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Archived files of Stalin-era repression victims will remain closed for researchers until the 75-year declassification date expires, Russia's Supreme Court ruled on Wednesday.
The court has thereby turned down a lawsuit from Russia's leading rights organization Memorial against the Culture, Justice and the Interior Ministries and the Federal Security Service (FSB) demanding that the files be declassified.
According to the Culture Ministry's instructions, repression files can only become open for researchers 75 years after the file was archived. At the moment, these files can only be seen by repression victims, their relatives and researchers who have individual permission to access them.
Memorial's Nikita Petrov told the court that the ruling was illegal and would hamper efforts "to establish historical justice."
The Interior Ministry's representative in the court, Gaik Maryan, said the information in the archived files should remain confidential.
"Opening access to such cases before the 75-year term expires would violate human rights, which are the most essential," he said.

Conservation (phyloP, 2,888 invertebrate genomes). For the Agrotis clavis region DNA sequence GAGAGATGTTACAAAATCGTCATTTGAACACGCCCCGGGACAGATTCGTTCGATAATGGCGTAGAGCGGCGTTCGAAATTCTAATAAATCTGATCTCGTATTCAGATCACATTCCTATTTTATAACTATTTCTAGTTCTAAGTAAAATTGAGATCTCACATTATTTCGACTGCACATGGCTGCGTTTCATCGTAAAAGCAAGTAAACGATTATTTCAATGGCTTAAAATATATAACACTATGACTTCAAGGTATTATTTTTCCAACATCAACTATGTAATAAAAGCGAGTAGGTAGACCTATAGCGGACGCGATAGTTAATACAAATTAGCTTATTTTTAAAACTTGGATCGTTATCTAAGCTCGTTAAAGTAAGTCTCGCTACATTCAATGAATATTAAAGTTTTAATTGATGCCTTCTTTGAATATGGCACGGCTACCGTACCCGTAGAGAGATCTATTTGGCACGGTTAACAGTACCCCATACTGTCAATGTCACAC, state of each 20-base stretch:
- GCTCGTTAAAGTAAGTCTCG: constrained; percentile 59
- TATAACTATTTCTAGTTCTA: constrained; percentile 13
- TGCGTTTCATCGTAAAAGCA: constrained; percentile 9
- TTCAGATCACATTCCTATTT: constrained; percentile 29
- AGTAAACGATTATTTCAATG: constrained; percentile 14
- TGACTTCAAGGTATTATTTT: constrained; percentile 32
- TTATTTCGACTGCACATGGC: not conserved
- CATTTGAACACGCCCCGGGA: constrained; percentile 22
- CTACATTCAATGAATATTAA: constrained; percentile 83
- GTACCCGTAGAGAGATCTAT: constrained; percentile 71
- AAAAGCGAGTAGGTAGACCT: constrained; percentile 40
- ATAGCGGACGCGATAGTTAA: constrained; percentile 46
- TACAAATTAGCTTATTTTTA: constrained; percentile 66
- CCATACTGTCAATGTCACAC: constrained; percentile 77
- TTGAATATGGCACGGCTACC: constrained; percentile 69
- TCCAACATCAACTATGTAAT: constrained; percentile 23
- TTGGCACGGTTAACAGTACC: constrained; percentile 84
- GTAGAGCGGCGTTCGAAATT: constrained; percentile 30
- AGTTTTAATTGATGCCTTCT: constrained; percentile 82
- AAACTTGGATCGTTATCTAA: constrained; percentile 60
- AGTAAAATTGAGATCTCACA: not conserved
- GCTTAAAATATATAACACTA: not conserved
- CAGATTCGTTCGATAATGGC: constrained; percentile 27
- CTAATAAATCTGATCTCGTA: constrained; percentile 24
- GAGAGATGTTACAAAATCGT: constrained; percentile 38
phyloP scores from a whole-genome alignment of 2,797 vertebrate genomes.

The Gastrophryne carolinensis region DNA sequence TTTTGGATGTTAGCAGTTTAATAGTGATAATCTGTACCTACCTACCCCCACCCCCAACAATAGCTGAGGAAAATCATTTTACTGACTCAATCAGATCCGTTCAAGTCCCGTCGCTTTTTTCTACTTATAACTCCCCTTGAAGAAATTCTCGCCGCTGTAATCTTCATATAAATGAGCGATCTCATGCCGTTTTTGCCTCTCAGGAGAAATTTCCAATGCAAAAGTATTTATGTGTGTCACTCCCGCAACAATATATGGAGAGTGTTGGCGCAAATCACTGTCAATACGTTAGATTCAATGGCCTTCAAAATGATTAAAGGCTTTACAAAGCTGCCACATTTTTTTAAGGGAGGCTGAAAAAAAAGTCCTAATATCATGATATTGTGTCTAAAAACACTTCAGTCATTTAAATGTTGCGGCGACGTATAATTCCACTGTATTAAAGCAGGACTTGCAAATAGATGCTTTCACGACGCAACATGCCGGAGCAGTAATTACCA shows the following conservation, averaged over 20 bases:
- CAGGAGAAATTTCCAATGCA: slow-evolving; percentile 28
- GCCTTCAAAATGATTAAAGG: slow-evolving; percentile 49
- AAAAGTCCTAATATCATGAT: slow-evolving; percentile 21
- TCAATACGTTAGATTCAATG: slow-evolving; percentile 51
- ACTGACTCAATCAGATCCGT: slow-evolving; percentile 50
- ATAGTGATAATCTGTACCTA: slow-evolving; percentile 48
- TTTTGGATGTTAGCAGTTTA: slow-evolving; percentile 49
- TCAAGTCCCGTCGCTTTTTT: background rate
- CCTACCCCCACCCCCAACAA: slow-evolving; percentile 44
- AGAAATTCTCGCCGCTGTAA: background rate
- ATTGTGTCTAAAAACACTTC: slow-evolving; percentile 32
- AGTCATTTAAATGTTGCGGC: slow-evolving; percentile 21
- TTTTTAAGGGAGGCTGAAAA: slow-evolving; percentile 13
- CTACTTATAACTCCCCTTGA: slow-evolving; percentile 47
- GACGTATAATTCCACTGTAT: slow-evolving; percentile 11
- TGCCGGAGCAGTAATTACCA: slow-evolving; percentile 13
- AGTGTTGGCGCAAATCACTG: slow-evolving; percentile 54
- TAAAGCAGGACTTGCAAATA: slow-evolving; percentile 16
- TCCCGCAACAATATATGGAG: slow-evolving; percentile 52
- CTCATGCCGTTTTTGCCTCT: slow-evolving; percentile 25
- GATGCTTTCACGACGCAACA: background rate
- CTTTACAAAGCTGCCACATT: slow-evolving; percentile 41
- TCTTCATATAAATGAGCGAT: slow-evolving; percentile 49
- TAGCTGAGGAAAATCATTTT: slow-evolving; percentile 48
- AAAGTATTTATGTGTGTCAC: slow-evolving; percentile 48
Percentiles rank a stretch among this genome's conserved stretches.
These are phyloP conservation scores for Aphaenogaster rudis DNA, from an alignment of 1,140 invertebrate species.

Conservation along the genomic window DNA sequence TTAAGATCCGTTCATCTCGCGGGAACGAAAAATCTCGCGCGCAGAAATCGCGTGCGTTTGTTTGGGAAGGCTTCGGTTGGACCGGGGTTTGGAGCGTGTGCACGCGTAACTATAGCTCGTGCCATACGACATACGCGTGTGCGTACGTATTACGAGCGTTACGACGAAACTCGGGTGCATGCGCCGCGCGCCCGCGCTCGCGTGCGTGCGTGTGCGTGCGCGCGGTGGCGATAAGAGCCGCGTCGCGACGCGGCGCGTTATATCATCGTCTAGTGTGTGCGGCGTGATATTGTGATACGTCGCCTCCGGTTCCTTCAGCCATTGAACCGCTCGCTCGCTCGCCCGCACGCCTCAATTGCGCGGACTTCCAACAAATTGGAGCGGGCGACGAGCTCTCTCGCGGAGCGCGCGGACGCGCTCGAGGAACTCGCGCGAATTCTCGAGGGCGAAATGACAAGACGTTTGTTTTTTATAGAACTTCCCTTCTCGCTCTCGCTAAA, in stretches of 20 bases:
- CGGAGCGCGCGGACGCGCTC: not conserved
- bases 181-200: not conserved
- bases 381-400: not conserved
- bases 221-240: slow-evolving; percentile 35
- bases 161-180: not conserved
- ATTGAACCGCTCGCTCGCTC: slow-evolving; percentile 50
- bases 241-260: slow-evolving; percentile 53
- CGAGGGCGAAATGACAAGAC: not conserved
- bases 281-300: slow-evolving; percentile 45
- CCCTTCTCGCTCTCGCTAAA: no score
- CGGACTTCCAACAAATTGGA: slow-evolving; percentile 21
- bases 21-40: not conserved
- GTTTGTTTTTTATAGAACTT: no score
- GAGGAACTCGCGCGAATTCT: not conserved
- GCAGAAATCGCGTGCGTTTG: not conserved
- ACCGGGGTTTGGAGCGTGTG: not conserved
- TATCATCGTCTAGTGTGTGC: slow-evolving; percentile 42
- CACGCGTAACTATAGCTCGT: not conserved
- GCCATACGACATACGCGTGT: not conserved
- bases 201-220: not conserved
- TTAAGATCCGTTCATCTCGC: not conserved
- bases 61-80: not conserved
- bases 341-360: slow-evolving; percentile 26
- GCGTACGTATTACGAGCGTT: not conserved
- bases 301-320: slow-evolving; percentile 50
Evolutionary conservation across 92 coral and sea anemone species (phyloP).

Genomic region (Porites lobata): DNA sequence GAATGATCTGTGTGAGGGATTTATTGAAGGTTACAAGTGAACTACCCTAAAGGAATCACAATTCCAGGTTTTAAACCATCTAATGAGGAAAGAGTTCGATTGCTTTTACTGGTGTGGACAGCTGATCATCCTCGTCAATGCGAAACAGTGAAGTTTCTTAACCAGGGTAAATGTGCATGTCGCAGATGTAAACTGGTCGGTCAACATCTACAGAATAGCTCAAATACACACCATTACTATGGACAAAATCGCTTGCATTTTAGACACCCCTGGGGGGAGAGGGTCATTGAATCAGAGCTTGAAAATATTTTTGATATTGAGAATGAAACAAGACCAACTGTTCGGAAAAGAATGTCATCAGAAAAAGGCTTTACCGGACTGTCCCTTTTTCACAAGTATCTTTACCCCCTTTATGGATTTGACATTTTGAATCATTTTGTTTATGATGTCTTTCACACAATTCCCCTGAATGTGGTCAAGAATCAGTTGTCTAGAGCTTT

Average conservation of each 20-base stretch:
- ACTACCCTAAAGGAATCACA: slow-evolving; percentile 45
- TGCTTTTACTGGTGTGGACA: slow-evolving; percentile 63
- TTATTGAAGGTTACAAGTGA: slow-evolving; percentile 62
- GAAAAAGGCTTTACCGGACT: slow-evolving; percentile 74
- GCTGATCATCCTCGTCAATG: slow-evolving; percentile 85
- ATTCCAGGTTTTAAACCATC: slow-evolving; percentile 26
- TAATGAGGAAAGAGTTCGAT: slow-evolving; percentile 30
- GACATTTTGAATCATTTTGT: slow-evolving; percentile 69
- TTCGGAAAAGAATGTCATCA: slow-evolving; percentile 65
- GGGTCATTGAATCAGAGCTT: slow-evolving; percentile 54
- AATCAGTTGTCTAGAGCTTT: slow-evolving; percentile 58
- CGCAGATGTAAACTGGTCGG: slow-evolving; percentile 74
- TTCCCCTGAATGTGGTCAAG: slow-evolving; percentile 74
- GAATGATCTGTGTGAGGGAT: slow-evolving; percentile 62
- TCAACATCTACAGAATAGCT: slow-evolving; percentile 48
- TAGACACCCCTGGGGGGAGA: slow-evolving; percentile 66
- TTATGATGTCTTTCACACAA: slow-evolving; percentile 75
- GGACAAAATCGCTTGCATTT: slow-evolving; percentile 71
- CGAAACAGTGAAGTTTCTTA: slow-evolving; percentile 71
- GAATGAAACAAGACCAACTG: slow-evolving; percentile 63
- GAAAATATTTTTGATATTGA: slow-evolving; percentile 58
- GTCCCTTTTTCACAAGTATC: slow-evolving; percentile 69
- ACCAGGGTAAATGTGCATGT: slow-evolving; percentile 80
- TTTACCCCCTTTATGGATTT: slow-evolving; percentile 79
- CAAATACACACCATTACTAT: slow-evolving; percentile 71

Memorial officials said they would appeal.
During the Stalinist purges millions of people were executed on fake charges of espionage, sabotage, anti-Soviet propaganda or died of starvation, disease or exposure in labor camps in Siberia and the Far East. According to official statistics, 52 million were convicted on political charges during Stalin's regime and 6 million were sent out of cities without trial.
According to the Memorial organization, some 800,000 repression survivors remain in the country.
MOSCOW, January 26 (RIA Novosti)
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Any anti-ISIL operation in Iraq cannot be effective unless the Islamic State is attacked in Syria. But the final statement of the Paris Conference did not mention Syria as a precaution against disunity in the coalition and with due regard for the Russian position. Professor of the Chair of Modern East Department of History, Political Science and Law in RSUH